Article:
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Correspondence  |   December 2016
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Author Notes
  • University of Ulsan College of Medicine, Seoul, Korea (I.-C.C.). icchoi@amc.seoul.kr
  • (Accepted for publication August 18, 2016.)
    (Accepted for publication August 18, 2016.)×
Article Information
Correspondence
Correspondence   |   December 2016
In Reply
Anesthesiology 12 2016, Vol.125, 1252-1253. doi:10.1097/ALN.0000000000001348
Anesthesiology 12 2016, Vol.125, 1252-1253. doi:10.1097/ALN.0000000000001348
We thank Drs. Zhang and Xue for their interest in our article1  and appreciate the opportunity to answer their questions. First, we agree that preoperative coronary angiography with contrast media may be related to the development of postoperative acute kidney injury (AKI).2  However, as shown in table 1 in our article,1  there was no significant difference in the number of patients who underwent coronary angiography less than or equal to 7 days before surgery between the two groups. Additionally, our previous study showed that the timing of the coronary angiography, the type of contrast agent, or the amount of contrast agent did not affect the development of postoperative AKI in patients who underwent off-pump coronary artery bypass surgery.3  Thus, this is not likely to have had an impact on our results.
Second, although we agree that perioperative anemia and transfusion are important risk factors for postoperative AKI,4  we do not agree that “perioperative hemoglobin levels were not provided.” We presented the preoperative hematocrit level, the intraoperative lowest hematocrit level, and the number of packed red blood cell units transfused during or after surgery in tables 1 and 2 in our article,1  all of which were similar between groups. As we stated in our article, we also performed adjustment for preoperative hematocrit using logistic regression.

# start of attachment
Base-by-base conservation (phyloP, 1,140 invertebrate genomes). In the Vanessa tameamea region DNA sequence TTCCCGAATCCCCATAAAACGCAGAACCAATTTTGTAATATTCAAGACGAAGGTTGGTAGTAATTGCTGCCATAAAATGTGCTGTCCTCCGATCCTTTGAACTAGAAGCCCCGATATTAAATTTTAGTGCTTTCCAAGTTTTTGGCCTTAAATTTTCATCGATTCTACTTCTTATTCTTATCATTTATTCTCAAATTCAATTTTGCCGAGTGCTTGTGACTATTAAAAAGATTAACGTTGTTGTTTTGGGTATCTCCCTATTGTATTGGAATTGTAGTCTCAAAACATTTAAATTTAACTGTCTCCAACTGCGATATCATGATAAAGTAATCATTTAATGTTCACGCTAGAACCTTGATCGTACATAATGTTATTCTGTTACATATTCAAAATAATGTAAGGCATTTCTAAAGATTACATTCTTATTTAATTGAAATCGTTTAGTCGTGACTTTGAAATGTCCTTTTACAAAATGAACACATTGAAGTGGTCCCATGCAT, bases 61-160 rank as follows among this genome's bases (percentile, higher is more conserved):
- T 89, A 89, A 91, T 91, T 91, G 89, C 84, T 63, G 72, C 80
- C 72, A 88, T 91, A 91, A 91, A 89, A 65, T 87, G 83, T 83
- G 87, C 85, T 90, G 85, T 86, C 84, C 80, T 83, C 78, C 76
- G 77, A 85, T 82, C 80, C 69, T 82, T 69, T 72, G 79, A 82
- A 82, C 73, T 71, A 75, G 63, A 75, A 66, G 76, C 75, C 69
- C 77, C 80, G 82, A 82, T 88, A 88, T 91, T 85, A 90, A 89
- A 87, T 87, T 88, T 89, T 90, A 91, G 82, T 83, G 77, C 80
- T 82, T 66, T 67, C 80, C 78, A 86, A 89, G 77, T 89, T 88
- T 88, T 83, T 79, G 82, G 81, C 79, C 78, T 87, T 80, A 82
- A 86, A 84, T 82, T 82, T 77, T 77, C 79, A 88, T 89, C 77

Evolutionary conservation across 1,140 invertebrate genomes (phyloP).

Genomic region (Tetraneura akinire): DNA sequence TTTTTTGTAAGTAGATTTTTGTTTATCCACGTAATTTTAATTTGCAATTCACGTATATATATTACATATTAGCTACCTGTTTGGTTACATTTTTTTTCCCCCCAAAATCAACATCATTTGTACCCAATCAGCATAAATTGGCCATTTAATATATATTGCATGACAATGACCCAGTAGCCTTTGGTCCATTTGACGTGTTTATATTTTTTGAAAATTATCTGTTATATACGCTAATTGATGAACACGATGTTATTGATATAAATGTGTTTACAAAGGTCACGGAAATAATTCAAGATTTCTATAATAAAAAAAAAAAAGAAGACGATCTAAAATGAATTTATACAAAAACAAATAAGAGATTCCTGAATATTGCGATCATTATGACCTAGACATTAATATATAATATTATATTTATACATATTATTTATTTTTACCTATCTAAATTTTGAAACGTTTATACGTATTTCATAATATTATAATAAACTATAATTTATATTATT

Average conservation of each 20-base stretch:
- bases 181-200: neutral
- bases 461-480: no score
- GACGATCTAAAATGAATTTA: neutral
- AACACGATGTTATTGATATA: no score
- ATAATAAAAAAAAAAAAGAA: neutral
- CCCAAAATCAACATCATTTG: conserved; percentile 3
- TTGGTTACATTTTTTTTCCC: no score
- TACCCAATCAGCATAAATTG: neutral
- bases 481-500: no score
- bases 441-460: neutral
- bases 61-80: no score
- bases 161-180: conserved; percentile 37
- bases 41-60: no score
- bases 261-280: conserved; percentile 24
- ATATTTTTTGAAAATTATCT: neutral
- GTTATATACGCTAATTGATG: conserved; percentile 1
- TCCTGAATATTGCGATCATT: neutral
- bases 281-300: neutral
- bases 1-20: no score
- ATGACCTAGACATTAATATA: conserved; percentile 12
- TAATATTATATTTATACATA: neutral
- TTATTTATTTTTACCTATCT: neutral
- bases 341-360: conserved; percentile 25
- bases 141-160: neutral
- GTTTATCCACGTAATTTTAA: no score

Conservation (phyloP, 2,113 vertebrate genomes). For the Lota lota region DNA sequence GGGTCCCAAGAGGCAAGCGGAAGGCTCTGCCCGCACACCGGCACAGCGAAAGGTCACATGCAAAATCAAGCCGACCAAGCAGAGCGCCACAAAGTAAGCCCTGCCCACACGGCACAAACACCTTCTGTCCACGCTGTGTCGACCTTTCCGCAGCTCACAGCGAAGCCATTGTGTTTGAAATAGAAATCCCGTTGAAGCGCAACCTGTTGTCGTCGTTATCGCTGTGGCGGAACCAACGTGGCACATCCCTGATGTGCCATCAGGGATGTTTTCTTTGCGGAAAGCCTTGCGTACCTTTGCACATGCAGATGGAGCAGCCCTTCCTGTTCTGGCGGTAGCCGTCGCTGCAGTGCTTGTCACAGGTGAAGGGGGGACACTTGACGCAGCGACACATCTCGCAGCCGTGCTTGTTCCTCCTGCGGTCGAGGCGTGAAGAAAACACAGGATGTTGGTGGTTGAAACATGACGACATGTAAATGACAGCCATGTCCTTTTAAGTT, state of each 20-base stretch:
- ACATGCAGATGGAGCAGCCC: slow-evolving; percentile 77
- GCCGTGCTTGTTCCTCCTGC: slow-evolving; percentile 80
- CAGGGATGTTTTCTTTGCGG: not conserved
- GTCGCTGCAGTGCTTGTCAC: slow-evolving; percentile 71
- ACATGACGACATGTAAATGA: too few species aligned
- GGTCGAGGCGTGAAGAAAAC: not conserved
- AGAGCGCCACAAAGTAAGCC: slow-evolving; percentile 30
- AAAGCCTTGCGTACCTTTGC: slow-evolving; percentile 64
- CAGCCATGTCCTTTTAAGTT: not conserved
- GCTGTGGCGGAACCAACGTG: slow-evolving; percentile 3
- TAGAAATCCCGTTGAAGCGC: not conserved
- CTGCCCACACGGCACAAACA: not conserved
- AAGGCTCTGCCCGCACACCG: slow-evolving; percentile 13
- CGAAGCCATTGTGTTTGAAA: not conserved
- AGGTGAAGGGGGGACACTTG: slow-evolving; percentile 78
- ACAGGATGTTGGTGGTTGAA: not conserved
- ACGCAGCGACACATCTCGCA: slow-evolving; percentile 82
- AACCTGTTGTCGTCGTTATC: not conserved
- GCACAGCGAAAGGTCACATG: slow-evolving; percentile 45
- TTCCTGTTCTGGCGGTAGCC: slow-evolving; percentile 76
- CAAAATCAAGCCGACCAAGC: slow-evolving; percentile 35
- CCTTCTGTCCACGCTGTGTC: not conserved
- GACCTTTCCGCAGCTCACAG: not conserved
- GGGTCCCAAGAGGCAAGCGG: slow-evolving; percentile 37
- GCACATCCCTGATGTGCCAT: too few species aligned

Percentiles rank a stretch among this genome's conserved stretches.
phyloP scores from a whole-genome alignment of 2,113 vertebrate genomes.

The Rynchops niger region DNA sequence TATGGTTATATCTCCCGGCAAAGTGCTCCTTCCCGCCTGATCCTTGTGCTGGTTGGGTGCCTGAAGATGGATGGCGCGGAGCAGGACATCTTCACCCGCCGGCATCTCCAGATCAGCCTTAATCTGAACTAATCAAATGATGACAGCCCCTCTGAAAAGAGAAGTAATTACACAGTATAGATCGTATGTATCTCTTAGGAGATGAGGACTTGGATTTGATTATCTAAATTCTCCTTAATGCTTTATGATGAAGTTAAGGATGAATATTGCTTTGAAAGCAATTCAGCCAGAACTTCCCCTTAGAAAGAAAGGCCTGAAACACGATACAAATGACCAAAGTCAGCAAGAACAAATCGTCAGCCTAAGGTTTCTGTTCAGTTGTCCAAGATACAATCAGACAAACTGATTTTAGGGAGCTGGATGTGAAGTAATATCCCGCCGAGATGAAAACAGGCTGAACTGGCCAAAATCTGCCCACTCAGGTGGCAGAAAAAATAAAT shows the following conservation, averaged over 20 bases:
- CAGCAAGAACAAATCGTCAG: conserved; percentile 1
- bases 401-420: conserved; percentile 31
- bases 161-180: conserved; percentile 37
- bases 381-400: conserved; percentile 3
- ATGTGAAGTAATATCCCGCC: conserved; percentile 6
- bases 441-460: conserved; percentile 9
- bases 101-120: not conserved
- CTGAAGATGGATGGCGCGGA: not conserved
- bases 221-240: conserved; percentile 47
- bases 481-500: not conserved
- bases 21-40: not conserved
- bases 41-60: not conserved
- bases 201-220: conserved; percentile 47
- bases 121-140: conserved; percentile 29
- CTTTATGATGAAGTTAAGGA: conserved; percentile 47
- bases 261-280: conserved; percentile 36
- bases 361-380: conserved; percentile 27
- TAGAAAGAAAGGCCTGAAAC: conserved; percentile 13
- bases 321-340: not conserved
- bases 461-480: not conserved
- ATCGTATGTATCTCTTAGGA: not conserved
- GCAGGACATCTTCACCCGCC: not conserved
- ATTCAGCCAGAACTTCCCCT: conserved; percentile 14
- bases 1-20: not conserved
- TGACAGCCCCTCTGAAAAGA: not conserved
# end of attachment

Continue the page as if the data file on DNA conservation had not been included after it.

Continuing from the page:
Third, we agree that adjustment of creatinine for fluid balance has been proposed for a more accurate assessment of AKI.5  However, in our study, we did not calculate corrected serum creatinine for fluid balance due to inaccurate fluid balance information including incorrect counts of bleeding. Therefore, it is possible that the positive fluid balance may influence the diagnosis of postoperative AKI, and the differences in fluid balance between the two groups influenced our results. However, as shown in table 2 in our article,1  although there was no significant difference between the two groups, slightly higher postoperative weight gain, which indicates more positive fluid balance, was shown in the control group. Given that the effects of adjustment are larger in patients with more positive fluid balance, the incidence of AKI in the control group may be more masked than that in the albumin group.
Finally, we also agree on the point that several confounding postoperative events could affect our results. Therefore, as the authors suggested, we performed additional analyses to assess the effects of adjustment for postoperative confounding variables (except postoperative hypoalbuminemia and sepsis due to the possibility of mediator and no occurrence, respectively). After additional adjustment for postoperative low cardiac output syndrome and anemia using logistic regression, similar protective effects of albumin treatment were found (odds ratio, 0.409; 95% CI, 0.195 to 0.859; P = 0.018 and odds ratio, 0.411; 95% CI, 0.196 to 0.862; P = 0.019, respectively).
Competing Interests
The authors declare no competing interests.
Eun-Ho Lee, M.D., In-Cheol Choi, M.D. University of Ulsan College of Medicine, Seoul, Korea (I.-C.C.). icchoi@amc.seoul.kr
References
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